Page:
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Infection prevention and control guidelines

9. Cleaning, laundry and waste management

Case study

      1. Case study

Last revised: 18 Aug 2023

Case study – Cleaning


After the patient has left the room, remove contaminated PPE before cleaning the room.

Wear fresh, non-contaminated gloves, a surgical mask and eye protection to clean the room.

Effective cleaning requires the combination of mechanical action, detergent and water, then drying.

Wipe down surfaces with both a detergent and a disinfectant. Use a cleaning detergent followed by a disinfectant, or use a 2-in-1 product with both cleaning and disinfecting properties.

  • Detergents remove dirt and organic material, and should be used according to the manufacturer’s directions and then allowed to dry.
  • Disinfectants kill most infectious agents, and should be used after a detergent. They include chlorine or hydrogen peroxide or any hospital-grade, Therapeutic Goods Administration–listed product commonly used against norovirus. They should be used according to the manufacturer’s directions.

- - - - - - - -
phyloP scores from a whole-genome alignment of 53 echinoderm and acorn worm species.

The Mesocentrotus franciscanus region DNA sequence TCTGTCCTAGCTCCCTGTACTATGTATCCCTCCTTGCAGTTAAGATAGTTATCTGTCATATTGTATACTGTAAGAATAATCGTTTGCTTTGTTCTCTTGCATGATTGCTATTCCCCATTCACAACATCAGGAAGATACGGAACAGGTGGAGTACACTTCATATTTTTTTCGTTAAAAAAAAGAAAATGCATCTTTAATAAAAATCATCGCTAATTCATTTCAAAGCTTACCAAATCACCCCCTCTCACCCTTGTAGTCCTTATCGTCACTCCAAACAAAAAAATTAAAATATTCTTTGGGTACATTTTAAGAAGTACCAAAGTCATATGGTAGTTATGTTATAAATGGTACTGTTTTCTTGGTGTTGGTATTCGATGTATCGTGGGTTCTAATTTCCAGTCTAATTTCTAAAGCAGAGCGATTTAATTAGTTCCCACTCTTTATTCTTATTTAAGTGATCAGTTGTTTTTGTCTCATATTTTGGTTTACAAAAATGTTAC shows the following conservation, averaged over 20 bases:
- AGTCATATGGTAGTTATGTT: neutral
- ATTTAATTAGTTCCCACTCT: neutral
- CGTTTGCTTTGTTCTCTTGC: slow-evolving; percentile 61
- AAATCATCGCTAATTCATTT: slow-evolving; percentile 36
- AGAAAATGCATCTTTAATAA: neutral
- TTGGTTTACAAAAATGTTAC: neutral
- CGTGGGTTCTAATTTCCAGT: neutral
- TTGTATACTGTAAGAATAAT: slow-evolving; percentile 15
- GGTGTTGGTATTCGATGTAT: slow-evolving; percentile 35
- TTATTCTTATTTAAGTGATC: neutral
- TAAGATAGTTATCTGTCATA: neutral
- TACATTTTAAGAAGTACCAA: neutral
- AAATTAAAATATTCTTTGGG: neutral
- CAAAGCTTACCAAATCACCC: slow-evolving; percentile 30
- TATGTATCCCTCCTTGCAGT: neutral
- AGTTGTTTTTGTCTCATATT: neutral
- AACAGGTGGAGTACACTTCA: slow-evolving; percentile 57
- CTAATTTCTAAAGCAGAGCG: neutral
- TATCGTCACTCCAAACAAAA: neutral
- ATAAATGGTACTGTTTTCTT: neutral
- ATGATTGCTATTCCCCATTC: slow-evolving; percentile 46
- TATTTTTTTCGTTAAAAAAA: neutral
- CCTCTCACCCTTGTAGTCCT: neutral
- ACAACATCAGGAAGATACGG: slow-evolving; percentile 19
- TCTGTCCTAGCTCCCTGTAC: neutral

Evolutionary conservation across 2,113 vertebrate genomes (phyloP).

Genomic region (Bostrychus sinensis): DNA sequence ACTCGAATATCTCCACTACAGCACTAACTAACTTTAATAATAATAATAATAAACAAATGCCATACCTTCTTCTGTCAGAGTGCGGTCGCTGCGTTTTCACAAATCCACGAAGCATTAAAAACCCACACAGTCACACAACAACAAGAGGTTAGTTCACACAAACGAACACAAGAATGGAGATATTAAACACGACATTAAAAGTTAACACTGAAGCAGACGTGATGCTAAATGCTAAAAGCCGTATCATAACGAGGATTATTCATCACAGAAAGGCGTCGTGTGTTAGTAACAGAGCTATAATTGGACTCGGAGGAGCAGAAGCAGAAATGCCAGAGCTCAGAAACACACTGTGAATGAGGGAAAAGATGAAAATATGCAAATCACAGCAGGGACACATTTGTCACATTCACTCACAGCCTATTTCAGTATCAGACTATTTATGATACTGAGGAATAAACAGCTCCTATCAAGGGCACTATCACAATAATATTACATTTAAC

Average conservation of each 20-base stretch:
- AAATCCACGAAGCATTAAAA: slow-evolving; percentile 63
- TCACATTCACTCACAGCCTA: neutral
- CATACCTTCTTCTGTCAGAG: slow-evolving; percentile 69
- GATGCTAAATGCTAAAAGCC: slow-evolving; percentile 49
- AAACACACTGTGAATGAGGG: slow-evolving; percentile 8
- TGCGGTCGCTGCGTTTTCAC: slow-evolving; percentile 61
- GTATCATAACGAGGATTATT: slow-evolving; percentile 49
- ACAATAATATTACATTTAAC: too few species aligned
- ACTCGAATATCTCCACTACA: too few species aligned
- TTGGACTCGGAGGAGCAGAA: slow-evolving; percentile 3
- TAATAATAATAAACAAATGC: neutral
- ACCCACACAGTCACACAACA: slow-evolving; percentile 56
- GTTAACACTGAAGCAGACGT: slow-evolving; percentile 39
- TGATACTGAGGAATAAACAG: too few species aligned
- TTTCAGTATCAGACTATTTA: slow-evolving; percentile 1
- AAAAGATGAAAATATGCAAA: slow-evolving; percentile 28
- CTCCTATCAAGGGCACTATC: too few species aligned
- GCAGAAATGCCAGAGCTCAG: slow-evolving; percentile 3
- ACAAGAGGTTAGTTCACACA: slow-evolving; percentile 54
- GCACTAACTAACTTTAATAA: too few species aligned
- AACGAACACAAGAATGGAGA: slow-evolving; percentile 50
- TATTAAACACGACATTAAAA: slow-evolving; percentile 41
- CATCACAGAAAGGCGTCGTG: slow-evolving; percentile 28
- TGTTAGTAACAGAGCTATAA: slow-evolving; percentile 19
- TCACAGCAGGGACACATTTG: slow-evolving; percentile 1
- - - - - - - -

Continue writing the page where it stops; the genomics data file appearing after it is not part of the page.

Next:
Wipe down any touched surfaces (including door handles, desktops, stethoscopes and otoscopes) between patients. Clean fabric surfaces with bleach.

Dispose of contaminated waste appropriately in contamination bins, as usual.

Once surfaces have dried, you can safely use the room for the next standard patient consultation. You don’t need to leave the room empty for any period of time.

 

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